JUDGE NGOEPE: Mr Prinsloo, I think the question really here is with regard to the authenticity of the statements, you see newspapers do attribute certain statements to certain people and surely we would hope that we are not going to have to call every such person as a witness to come and find out from that person whether in fact what heís reported to have said in the newspaper, he did say.

One would have thought that counsel would come together and agree whether or not - after due consultation with the respective constituencies, whether or not it is being admitted or not being admitted that so and so did in fact say so, so and so was correctly reported in the newspaper. Are we going to have to call every one such person or are counsel going to come together and try to eliminate that, I think thatís what Mr Chairman is proposing.?

MR PRINSLOO: ...[inaudible]

JUDGE NGOEPE: Not - sorry, not the witness whoís coming to explain the purpose behind the statements and the like, thatís not our problem, our problem is proving the authenticity of those statements.

MR PRINSLOO: I understand the position of the Committee, weíll attend to that Mr Chairman.

CHAIRPERSON: Yes.

MR BIZOS: You said you were not the information officer of the Conservative Party, what were you in relation to the - what were you in the Conservative Party, did you have anything to do with the information or the press or what was it, how would you describe yourself?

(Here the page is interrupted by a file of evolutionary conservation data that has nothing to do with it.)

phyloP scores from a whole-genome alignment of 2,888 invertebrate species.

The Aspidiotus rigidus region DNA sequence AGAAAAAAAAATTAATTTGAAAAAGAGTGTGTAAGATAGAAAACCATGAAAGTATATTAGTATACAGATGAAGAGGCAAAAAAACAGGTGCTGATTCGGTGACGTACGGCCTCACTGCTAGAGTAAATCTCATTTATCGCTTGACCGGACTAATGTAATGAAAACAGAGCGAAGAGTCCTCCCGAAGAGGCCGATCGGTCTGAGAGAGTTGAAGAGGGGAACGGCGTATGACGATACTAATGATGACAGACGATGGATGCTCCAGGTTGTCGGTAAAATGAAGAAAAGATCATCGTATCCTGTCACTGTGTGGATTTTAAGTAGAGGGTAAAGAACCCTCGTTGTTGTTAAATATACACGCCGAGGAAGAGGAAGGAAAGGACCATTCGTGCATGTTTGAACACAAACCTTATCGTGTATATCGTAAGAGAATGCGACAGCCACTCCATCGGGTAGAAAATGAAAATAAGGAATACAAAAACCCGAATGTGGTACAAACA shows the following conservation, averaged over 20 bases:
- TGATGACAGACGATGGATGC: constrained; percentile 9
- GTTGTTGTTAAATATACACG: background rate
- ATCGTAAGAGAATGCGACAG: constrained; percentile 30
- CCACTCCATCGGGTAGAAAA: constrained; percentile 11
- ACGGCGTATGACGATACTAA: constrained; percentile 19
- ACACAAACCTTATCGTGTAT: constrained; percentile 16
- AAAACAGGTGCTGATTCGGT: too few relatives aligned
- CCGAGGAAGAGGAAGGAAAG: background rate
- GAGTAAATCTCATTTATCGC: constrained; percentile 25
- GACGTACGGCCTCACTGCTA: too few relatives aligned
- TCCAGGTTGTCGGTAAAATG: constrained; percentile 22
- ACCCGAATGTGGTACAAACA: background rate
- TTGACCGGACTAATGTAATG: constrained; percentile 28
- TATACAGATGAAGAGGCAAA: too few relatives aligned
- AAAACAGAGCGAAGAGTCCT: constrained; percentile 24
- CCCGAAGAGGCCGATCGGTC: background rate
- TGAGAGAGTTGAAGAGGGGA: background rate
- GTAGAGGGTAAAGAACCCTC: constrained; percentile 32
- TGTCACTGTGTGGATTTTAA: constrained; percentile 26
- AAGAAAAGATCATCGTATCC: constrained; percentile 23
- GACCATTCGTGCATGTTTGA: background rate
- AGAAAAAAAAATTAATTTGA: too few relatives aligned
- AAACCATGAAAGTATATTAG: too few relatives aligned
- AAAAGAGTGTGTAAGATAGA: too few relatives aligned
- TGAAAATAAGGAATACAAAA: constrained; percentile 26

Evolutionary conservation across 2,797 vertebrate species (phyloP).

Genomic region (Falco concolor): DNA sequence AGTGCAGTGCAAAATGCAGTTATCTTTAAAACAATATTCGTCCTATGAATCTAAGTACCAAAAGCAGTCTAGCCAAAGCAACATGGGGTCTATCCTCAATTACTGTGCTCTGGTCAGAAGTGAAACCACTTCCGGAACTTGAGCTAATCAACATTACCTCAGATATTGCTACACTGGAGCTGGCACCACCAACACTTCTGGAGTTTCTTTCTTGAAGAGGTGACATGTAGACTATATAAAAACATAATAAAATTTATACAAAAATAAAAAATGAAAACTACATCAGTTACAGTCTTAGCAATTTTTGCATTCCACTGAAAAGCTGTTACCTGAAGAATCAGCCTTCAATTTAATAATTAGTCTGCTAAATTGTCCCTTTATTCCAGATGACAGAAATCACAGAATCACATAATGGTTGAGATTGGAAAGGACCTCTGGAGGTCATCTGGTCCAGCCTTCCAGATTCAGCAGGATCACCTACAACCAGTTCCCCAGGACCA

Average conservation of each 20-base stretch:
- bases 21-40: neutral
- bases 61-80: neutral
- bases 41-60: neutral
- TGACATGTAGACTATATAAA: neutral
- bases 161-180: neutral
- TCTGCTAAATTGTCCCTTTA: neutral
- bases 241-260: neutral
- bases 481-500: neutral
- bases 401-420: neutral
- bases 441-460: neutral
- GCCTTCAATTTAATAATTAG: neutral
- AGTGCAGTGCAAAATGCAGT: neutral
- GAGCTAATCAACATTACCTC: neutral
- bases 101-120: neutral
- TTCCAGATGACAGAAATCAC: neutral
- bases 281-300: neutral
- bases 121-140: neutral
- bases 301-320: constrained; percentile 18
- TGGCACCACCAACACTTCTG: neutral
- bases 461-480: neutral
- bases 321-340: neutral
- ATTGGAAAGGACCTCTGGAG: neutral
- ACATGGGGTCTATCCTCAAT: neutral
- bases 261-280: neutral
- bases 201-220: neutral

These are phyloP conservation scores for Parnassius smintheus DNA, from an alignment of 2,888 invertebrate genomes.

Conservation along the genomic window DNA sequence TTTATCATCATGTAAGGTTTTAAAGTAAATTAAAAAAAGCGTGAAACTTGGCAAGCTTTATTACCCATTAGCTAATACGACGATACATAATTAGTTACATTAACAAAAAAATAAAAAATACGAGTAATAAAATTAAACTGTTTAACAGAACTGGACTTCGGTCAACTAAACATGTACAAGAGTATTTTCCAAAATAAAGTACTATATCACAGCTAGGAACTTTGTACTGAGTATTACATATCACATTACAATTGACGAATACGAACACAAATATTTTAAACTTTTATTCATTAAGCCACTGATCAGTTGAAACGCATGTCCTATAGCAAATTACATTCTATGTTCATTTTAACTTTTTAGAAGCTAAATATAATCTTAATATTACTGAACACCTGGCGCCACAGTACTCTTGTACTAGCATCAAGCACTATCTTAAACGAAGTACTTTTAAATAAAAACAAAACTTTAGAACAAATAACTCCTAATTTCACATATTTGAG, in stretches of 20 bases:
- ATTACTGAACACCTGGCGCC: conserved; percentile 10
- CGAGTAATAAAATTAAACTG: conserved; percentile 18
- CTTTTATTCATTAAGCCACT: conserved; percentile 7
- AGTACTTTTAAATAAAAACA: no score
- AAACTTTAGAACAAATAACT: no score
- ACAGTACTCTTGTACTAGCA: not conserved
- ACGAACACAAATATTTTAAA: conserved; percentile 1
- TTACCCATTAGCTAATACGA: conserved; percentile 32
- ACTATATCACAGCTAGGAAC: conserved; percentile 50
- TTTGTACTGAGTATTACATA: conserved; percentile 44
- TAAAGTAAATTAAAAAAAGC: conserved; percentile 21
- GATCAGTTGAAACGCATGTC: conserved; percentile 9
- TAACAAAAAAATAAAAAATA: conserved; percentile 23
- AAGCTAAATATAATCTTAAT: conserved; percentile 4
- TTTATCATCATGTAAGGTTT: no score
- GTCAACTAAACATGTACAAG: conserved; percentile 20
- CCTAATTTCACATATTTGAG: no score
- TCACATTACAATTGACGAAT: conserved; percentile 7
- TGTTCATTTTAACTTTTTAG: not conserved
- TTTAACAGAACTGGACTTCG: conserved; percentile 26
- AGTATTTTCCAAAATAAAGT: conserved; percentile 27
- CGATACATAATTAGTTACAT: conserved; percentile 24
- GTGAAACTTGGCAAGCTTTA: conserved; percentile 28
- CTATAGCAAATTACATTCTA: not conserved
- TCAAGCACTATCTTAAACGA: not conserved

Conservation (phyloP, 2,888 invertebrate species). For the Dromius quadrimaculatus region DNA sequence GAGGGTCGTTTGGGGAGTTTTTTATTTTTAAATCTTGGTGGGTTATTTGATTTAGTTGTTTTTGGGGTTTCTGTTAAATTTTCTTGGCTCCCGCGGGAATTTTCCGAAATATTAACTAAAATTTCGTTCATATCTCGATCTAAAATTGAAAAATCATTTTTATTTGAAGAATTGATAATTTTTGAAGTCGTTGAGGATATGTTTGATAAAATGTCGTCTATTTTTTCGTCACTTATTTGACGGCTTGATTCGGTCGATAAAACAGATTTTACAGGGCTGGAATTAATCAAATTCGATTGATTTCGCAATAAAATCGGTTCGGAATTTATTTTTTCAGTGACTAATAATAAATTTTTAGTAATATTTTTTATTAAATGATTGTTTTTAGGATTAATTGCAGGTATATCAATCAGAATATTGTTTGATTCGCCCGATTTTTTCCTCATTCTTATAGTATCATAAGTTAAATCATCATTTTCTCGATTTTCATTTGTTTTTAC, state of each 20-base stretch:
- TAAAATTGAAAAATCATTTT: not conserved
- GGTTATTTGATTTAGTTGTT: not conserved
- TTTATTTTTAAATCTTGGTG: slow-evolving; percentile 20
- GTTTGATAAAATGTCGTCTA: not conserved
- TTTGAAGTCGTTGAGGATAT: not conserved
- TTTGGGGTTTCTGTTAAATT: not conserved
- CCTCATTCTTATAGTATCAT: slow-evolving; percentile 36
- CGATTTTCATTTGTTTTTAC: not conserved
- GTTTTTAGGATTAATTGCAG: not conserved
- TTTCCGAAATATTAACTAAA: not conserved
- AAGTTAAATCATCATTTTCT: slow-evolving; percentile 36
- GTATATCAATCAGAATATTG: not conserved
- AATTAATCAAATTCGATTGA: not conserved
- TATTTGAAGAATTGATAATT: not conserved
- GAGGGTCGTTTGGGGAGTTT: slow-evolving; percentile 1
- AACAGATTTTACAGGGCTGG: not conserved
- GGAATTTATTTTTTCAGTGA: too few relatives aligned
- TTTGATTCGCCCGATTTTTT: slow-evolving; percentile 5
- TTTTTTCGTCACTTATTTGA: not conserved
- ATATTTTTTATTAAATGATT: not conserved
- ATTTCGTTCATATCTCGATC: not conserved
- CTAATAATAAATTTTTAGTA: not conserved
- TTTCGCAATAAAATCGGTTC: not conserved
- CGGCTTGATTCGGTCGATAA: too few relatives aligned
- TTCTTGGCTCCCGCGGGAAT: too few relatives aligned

MRS DERBY-LEWIS: Yes, I issued statements on behalf of the members of Parliament and the Caucus and the leader, I never issued a statement from myself and I was a parliamentary reporter and a journalist for The Patriot.

MR BIZOS: Yes, so you were involved with the dissemination of information from the Conservative Party?

MRS DERBY-LEWIS: Yes, from the English side.

MR BIZOS: Yes. Now, Mr Peter Mulder, did he phone you on the 10th?

MRS DERBY-LEWIS: Yes, I believe he spoke to my husband, Iím not sure who he spoke to but he asked us to - "What should we do, should we issue a statement"? and I said: "Well, I think you must speak to Doctor Treurnicht and if I recall, a statement was issued eventually by Mr Jeug Prinsloo who was the MP for Roodepoort and the spokesman on Justice and I typed that and sent it out from the house myself on his behalf.

MR BIZOS: Did Mr Mulder speak to you or not?

CHAIRPERSON: The answer is: "Yes", Mr Bizos.

MR BIZOS: No, she said: "either I or my husband" Mr Chairman, I want certainty as to whether it was the witness or her husband Mr Chairman.

MRS DERBY-LEWIS: I donít recall, it may have been me, I donít remember. All I know is I was ...[intervention]

CHAIRPERSON: You remember talking to him by telling him that ...[intervention]

MRS DERBY-LEWIS: Yes, I think my husband answered the phone and called me - anyway the point was that I became involved in the discussion with him, so it must have - yes.

MR BIZOS: You became involved in a discussion with who?

MRS DERBY-LEWIS: With Doctor Peter Mulder, as to what we should do in terms of the press.

MR BIZOS: Right. Did you make any suggestions to Doctor Mulder as to what should be said?

MRS DERBY-LEWIS: No, I had no right to make any suggestions to the Members of Parliament as to what should be said.